Ellsworth became a Baha’i in 1934, and in 1937 he decided to serve at the Wilmette House of Worship (the Temple was not entirely completed until the 1950s, but it was open to visitors and Baha’is volunteered as tour guides). He had the capacity to be a tour guide, but was informed that it was “policy” that African-Americans could not be tour guides. This example of discrimination was of course not in keeping with the Baha’i teachings on the elimination of prejudice. This quotation from Abdu’l-Baha amply elucidates the Baha’i view:
… as to religious, racial, national and political bias: all these prejudices strike at the very root of human life; one and all they beget bloodshed, and the ruination of the world.
We wanted to bring together some of the content found on Baha’i Blog related to racism, both materials that the team here at Baha’i Blog has created, and resources put together by others that we’ve featured in our video or audio sections. These resources include articles, interviews, books, talks and presentations that approach racism from a variety of perspectives. Continue reading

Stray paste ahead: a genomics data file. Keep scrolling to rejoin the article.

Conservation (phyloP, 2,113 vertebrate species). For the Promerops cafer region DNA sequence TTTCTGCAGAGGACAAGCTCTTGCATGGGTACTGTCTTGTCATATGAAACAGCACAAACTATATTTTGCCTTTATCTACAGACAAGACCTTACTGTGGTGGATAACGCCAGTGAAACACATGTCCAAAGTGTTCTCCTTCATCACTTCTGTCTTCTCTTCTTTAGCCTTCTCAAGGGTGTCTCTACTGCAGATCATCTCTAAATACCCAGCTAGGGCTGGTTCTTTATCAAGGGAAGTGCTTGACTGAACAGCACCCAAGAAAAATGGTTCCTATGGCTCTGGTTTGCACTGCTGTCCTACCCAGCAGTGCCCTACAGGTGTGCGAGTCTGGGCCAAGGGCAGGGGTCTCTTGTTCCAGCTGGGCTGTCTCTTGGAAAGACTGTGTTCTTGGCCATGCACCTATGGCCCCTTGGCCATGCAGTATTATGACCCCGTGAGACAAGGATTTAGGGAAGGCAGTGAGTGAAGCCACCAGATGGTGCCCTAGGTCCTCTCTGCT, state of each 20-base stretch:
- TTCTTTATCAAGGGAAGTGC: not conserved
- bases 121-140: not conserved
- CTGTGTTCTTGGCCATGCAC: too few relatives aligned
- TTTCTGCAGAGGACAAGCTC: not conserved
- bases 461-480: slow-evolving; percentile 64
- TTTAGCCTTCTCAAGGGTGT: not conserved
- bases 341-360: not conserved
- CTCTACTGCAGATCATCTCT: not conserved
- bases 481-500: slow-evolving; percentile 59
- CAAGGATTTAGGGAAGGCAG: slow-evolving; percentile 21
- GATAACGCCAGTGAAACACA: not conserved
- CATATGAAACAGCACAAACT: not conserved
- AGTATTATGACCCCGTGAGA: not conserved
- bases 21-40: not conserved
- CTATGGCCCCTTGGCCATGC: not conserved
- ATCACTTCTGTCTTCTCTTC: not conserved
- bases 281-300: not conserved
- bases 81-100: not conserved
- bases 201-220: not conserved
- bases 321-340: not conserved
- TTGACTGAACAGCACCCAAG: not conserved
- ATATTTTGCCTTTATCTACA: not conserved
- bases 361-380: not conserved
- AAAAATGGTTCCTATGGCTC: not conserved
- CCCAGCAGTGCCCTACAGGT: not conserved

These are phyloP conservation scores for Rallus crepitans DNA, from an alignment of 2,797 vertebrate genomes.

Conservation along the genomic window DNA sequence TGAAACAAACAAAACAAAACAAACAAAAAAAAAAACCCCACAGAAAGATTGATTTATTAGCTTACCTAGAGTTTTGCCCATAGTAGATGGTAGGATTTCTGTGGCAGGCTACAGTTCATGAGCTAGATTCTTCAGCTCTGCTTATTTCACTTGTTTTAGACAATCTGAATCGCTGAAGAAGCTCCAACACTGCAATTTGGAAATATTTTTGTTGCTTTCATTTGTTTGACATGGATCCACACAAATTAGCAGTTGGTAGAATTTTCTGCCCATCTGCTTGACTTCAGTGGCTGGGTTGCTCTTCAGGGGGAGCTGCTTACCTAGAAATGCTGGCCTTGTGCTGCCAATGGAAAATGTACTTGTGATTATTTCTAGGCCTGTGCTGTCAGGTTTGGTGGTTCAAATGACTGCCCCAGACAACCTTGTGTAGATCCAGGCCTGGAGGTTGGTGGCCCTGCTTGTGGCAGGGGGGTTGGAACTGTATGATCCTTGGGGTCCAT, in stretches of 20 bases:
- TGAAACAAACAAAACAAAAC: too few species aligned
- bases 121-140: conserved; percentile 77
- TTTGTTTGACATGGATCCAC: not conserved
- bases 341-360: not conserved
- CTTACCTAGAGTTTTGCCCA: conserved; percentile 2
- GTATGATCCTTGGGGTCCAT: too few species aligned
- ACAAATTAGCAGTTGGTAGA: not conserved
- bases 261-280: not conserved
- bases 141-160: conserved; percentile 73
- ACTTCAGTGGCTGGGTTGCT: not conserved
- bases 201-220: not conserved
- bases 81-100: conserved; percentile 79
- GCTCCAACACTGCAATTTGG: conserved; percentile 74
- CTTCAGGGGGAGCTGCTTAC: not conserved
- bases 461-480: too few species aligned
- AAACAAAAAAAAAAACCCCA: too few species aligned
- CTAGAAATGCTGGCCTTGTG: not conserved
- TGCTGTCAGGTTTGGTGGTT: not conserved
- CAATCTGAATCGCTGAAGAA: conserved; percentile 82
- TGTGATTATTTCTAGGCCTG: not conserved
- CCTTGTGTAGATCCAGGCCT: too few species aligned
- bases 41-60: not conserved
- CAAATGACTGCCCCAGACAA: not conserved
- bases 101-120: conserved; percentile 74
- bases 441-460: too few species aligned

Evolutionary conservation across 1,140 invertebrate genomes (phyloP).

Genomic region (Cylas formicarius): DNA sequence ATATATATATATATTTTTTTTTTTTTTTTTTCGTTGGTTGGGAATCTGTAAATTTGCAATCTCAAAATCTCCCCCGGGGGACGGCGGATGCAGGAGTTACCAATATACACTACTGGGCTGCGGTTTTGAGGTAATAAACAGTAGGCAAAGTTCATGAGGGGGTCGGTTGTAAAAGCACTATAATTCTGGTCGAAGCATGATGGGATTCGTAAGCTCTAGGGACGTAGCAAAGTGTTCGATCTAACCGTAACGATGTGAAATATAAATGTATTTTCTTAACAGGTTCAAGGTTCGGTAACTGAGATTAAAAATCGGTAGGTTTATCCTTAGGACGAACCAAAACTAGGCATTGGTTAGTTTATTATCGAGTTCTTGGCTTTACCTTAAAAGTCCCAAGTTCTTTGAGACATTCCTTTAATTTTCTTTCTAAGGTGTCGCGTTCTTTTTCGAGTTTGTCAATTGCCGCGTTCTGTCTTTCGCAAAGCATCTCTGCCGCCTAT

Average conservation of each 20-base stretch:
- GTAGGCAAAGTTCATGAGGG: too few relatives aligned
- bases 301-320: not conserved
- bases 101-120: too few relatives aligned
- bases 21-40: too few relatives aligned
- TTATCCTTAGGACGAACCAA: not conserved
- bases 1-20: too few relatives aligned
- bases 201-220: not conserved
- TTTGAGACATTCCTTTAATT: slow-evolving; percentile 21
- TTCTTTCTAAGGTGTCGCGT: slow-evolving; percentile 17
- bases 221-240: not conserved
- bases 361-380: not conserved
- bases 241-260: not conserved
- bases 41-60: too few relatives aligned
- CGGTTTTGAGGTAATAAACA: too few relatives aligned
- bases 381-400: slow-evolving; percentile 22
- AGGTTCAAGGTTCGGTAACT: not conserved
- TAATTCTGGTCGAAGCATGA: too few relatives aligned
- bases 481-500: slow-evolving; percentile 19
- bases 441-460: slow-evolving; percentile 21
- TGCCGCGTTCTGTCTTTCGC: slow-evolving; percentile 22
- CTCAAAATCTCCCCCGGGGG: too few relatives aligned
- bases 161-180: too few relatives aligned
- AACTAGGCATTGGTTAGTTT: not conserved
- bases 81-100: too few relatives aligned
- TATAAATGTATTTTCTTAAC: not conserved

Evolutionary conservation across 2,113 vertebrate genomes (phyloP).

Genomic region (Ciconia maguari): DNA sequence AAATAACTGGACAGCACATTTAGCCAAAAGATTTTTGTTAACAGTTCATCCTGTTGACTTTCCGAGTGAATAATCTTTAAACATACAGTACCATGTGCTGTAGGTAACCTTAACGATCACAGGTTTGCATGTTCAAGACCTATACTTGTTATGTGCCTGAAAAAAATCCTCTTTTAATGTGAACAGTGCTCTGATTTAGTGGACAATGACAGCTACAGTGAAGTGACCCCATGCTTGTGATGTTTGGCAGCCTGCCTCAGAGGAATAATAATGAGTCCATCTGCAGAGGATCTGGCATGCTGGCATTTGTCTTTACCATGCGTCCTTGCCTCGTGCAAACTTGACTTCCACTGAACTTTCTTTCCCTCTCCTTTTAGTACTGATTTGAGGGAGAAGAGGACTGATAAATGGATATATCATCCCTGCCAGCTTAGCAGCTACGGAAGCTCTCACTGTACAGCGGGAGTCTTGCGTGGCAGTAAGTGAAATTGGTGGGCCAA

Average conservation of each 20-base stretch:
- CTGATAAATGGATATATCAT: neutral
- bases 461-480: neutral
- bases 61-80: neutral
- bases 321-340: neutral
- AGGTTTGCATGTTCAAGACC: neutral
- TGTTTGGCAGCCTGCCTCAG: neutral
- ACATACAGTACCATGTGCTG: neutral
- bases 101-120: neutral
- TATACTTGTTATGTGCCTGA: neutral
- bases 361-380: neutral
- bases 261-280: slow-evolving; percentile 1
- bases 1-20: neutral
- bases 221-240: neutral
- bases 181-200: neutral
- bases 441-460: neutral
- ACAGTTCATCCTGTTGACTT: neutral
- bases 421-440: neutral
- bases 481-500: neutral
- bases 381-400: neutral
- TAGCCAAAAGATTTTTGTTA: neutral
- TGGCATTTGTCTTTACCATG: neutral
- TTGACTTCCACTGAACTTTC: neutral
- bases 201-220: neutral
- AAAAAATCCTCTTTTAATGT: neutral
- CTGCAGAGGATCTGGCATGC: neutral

Baha’i Blog’s Youtube channel just turned five years old, and there’s a lot to celebrate!
We started the Baha’i Blog YouTube channel in order to create high-quality Baha’i-inspired video content, and we’ve been charging ahead ever since! Fast forward five years, and we now have about 600 videos with over five million views and counting! (Woohoo!!!)
If you haven’t done so already, it would be great if you could subscribe to Baha’i Blog’s YouTube channel, and click on the little bell symbol to be notified every time we publish a new video!
The gardens surrounding the Shrines of the Bab and Baha’u’llah in Israel are open to the public at designated times and they are visited by more than one million guests every year! In 2008, these unique structures and gardens were inscribed on the UNESCO’s World Heritage List in recognition of their “outstanding universal value” as holy places and places of pilgrimage for followers of the Baha’i Faith.
As a precautionary measure and in compliance with health regulations regarding the coronavirus, the Shrines and their surrounding gardens have been closed. However, www.ganbahai.org.il, which is the official public website for visitor information to these holy places has just launched a new gallery of images and videos, including historical ones, so you can visit these special places from home. You can see them all here: http://gallery.ganbahai.org.il/